Their second great struggle was with the Roman power. The mistress of the world, in her onward march over the West, was embracing within her limits the forests of Germany, and the warlike tribes that dwelt in them. It is the pen of Julius Caesar, recording his victorious advance, that first touches the darkness that shrouded this land. When the curtain rises, the tribe of the Nervii is seen drawn up on the banks of the Sambre, awaiting the approach of the master of the world. We see them closing in terrific battle with his legions, and maintaining the fight till a ghastly bank of corpses proclaimed that they had been exterminated rather than subdued. [1]

The tribes of Batavia now passed under the yoke of Rome, to which they submitted with great impatience. When the empire began to totter they rose in revolt, being joined by their neighbors, the Frisians and the Belgae, in the hope of achieving their liberty; but the Roman power, though in decay, was still too strong to be shaken by the assault of these tribes, however brave; and it was not till the whole German race, moved by an all-pervading impulse, rose and began their march upon Rome, that they were able, in common with all the peoples of the North, to throw off the yoke of the oppressor.

After four centuries of chequered fortunes, during which the Batavian element was inextricably blended with the Frisian, the Belgic, and the Frank, the Netherlanders, for so we may now call the mixed population, in which however the German element predominated, came under the empire of Charlemagne. They continued under his sway and that of his successors for

some time. The empire whose greatness had severely taxed the energies of the father was too heavy for the shoulders of his degenerate sons, and they contrived to lighten the burden by dividing it. Germany was finally severed from France, and in AD 922 Charles the Simple, the last of the Carlovingian line, presented to Count Dirk the northern horn of this territory, the portion now known as Holland, which henceforth became the inheritance of his descendants; and about the same time, Henry the Fowler, of Germany, acquired the sovereignty of the southern portion, together with that of Lotharinga, the modern Lorraine, and thus the territory was broken into two, each part remaining connected with the German Empire; but loosely so, its rulers yielding only a nominal homage to the head of the empire, while they exercised sovereign rights in their own special domain. [2]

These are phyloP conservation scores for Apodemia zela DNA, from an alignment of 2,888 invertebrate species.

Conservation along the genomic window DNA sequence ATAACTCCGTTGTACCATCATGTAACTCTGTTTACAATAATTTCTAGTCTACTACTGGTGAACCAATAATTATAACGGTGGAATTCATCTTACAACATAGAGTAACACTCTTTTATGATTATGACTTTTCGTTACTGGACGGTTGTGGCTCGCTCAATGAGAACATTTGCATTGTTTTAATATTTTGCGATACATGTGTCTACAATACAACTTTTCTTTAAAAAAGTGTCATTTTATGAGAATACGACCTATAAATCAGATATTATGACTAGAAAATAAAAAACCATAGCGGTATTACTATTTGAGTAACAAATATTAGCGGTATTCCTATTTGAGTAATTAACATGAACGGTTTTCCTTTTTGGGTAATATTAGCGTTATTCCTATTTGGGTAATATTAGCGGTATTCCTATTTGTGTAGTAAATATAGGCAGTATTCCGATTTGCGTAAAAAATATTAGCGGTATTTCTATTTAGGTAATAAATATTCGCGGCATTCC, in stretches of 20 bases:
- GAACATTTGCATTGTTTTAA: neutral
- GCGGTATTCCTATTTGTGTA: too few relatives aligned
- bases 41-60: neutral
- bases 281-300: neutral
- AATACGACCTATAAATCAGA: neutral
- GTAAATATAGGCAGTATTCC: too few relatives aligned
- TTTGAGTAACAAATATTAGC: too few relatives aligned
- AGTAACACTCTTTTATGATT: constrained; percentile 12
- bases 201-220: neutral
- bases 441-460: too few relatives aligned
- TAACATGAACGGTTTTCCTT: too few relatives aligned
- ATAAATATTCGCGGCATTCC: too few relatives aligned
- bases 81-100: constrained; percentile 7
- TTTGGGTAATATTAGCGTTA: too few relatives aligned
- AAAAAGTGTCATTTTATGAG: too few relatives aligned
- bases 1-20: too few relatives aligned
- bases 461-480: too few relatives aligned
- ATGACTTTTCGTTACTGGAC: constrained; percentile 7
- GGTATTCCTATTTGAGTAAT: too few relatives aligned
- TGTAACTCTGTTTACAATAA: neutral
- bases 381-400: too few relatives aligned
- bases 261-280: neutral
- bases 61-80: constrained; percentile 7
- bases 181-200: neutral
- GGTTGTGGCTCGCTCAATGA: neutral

The reign of Charlemagne had effaced the last traces of free institutions and government by law which had lingered in Holland and Belgium since the Roman era, and substituted feudalism, or the government of the sword. Commerce began to flow, and from the thirteenth century its elevating influence was felt in the Netherlands. Confederations of trading towns arose, with their charters of freedom, and their leagues of mutual defense, which greatly modified the state of society in Europe. These confederated cities were, in fact, free republics flourishing in the heart of despotic empires. The cities which were among the first to rise into eminence were Ghent and Bruges. The latter became a main entrepot of the trade carried on with the East by way of the Mediterranean. "The wives and daughters of the citizens outvied, in the richness of their dress, that of a queen of France.... At Mechlin, a single individual possessed counting-houses and commercial establishments at Damascus and Grand Cairo." [3] To Bruges the merchants of Lombardy brought the wares of Asia, and thence were they dispersed among the towns of Northern Europe, and along the shores of the German Sea. "A century later, Antwerp, the successful rival of Venice, could, it is said, boast of almost five hundred vessels daily entering her ports, and two thousand carriages laden with merchandise passing through her gates every week." [4] Venice, Verona, Nuremberg, and Bruges were the chief links of the golden chain that united the civilised and fertile East with the comparatively rude and unskillful West. In the former the arts had long flourished. There men were expert in all that is woven on the loom or embroidered by the needle; they, were able to engrave on iron, and to set precious jewels in cunningly-wrought frames of gold and silver and brass. There, too, the skillful use of the plough and the pruning-hook, combined with a vigorous soil, produced in abundance all kinds of luxuries; and along the channel we have indicated were all these various products poured into countries where arts and husbandry were yet in their infancy. [5]